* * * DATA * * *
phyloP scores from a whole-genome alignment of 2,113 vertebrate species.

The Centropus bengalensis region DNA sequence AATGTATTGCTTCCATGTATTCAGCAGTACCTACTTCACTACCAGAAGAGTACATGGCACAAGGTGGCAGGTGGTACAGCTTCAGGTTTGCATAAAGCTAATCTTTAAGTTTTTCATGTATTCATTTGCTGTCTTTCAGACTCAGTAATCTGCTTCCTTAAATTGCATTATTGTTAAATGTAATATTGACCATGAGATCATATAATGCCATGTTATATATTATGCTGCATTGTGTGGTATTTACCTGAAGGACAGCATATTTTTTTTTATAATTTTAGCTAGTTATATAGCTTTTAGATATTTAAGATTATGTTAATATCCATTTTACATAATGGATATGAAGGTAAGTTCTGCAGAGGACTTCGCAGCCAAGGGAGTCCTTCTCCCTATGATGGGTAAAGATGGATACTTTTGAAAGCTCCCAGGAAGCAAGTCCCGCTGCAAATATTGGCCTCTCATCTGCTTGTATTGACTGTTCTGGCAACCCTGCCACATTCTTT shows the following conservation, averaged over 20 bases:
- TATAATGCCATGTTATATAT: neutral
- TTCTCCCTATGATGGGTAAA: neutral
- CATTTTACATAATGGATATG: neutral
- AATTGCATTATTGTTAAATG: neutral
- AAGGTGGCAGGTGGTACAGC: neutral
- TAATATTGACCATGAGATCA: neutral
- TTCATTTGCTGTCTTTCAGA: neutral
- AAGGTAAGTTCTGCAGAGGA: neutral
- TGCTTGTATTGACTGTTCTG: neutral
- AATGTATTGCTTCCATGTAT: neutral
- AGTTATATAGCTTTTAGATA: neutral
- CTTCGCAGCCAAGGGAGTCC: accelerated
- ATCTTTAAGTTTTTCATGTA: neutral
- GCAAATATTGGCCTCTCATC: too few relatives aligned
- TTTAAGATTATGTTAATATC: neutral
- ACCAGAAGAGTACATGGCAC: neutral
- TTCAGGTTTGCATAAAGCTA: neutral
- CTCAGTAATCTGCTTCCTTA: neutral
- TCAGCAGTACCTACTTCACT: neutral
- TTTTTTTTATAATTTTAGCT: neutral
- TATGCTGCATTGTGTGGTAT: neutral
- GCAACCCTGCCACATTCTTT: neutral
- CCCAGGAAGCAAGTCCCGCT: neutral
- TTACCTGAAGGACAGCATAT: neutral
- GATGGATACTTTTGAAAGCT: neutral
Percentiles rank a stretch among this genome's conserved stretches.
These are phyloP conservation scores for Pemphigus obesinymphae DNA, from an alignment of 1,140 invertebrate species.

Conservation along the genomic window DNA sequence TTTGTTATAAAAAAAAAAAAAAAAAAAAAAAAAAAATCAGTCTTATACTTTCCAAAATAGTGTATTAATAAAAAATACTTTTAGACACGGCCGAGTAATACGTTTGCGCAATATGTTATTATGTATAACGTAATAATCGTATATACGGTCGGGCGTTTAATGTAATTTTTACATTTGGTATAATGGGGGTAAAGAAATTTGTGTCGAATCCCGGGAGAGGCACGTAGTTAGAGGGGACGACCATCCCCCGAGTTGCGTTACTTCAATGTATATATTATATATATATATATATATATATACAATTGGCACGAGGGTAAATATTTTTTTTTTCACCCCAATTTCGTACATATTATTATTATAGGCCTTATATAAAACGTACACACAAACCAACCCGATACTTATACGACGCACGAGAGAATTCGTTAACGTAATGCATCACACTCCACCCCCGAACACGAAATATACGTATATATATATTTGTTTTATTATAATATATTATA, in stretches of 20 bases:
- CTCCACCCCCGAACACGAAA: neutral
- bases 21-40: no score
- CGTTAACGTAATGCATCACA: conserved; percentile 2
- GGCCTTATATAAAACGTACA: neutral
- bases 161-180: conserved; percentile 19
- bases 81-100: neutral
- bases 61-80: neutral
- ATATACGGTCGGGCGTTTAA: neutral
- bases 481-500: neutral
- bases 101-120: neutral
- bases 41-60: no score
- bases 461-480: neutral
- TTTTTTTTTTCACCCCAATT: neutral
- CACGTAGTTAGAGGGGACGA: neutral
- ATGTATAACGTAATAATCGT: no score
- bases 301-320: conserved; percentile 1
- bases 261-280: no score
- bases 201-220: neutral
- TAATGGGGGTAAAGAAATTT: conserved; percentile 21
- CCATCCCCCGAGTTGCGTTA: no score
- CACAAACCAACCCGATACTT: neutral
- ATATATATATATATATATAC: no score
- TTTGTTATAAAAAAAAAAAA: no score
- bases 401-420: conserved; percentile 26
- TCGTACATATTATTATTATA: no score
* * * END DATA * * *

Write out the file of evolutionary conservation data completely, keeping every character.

phyloP scores from a whole-genome alignment of 2,113 vertebrate species.

The Centropus bengalensis region DNA sequence AATGTATTGCTTCCATGTATTCAGCAGTACCTACTTCACTACCAGAAGAGTACATGGCACAAGGTGGCAGGTGGTACAGCTTCAGGTTTGCATAAAGCTAATCTTTAAGTTTTTCATGTATTCATTTGCTGTCTTTCAGACTCAGTAATCTGCTTCCTTAAATTGCATTATTGTTAAATGTAATATTGACCATGAGATCATATAATGCCATGTTATATATTATGCTGCATTGTGTGGTATTTACCTGAAGGACAGCATATTTTTTTTTATAATTTTAGCTAGTTATATAGCTTTTAGATATTTAAGATTATGTTAATATCCATTTTACATAATGGATATGAAGGTAAGTTCTGCAGAGGACTTCGCAGCCAAGGGAGTCCTTCTCCCTATGATGGGTAAAGATGGATACTTTTGAAAGCTCCCAGGAAGCAAGTCCCGCTGCAAATATTGGCCTCTCATCTGCTTGTATTGACTGTTCTGGCAACCCTGCCACATTCTTT shows the following conservation, averaged over 20 bases:
- TATAATGCCATGTTATATAT: neutral
- TTCTCCCTATGATGGGTAAA: neutral
- CATTTTACATAATGGATATG: neutral
- AATTGCATTATTGTTAAATG: neutral
- AAGGTGGCAGGTGGTACAGC: neutral
- TAATATTGACCATGAGATCA: neutral
- TTCATTTGCTGTCTTTCAGA: neutral
- AAGGTAAGTTCTGCAGAGGA: neutral
- TGCTTGTATTGACTGTTCTG: neutral
- AATGTATTGCTTCCATGTAT: neutral
- AGTTATATAGCTTTTAGATA: neutral
- CTTCGCAGCCAAGGGAGTCC: accelerated
- ATCTTTAAGTTTTTCATGTA: neutral
- GCAAATATTGGCCTCTCATC: too few relatives aligned
- TTTAAGATTATGTTAATATC: neutral
- ACCAGAAGAGTACATGGCAC: neutral
- TTCAGGTTTGCATAAAGCTA: neutral
- CTCAGTAATCTGCTTCCTTA: neutral
- TCAGCAGTACCTACTTCACT: neutral
- TTTTTTTTATAATTTTAGCT: neutral
- TATGCTGCATTGTGTGGTAT: neutral
- GCAACCCTGCCACATTCTTT: neutral
- CCCAGGAAGCAAGTCCCGCT: neutral
- TTACCTGAAGGACAGCATAT: neutral
- GATGGATACTTTTGAAAGCT: neutral
Percentiles rank a stretch among this genome's conserved stretches.
These are phyloP conservation scores for Pemphigus obesinymphae DNA, from an alignment of 1,140 invertebrate species.

Conservation along the genomic window DNA sequence TTTGTTATAAAAAAAAAAAAAAAAAAAAAAAAAAAATCAGTCTTATACTTTCCAAAATAGTGTATTAATAAAAAATACTTTTAGACACGGCCGAGTAATACGTTTGCGCAATATGTTATTATGTATAACGTAATAATCGTATATACGGTCGGGCGTTTAATGTAATTTTTACATTTGGTATAATGGGGGTAAAGAAATTTGTGTCGAATCCCGGGAGAGGCACGTAGTTAGAGGGGACGACCATCCCCCGAGTTGCGTTACTTCAATGTATATATTATATATATATATATATATATATACAATTGGCACGAGGGTAAATATTTTTTTTTTCACCCCAATTTCGTACATATTATTATTATAGGCCTTATATAAAACGTACACACAAACCAACCCGATACTTATACGACGCACGAGAGAATTCGTTAACGTAATGCATCACACTCCACCCCCGAACACGAAATATACGTATATATATATTTGTTTTATTATAATATATTATA, in stretches of 20 bases:
- CTCCACCCCCGAACACGAAA: neutral
- bases 21-40: no score
- CGTTAACGTAATGCATCACA: conserved; percentile 2
- GGCCTTATATAAAACGTACA: neutral
- bases 161-180: conserved; percentile 19
- bases 81-100: neutral
- bases 61-80: neutral
- ATATACGGTCGGGCGTTTAA: neutral
- bases 481-500: neutral
- bases 101-120: neutral
- bases 41-60: no score
- bases 461-480: neutral
- TTTTTTTTTTCACCCCAATT: neutral
- CACGTAGTTAGAGGGGACGA: neutral
- ATGTATAACGTAATAATCGT: no score
- bases 301-320: conserved; percentile 1
- bases 261-280: no score
- bases 201-220: neutral
- TAATGGGGGTAAAGAAATTT: conserved; percentile 21
- CCATCCCCCGAGTTGCGTTA: no score
- CACAAACCAACCCGATACTT: neutral
- ATATATATATATATATATAC: no score
- TTTGTTATAAAAAAAAAAAA: no score
- bases 401-420: conserved; percentile 26
- TCGTACATATTATTATTATA: no score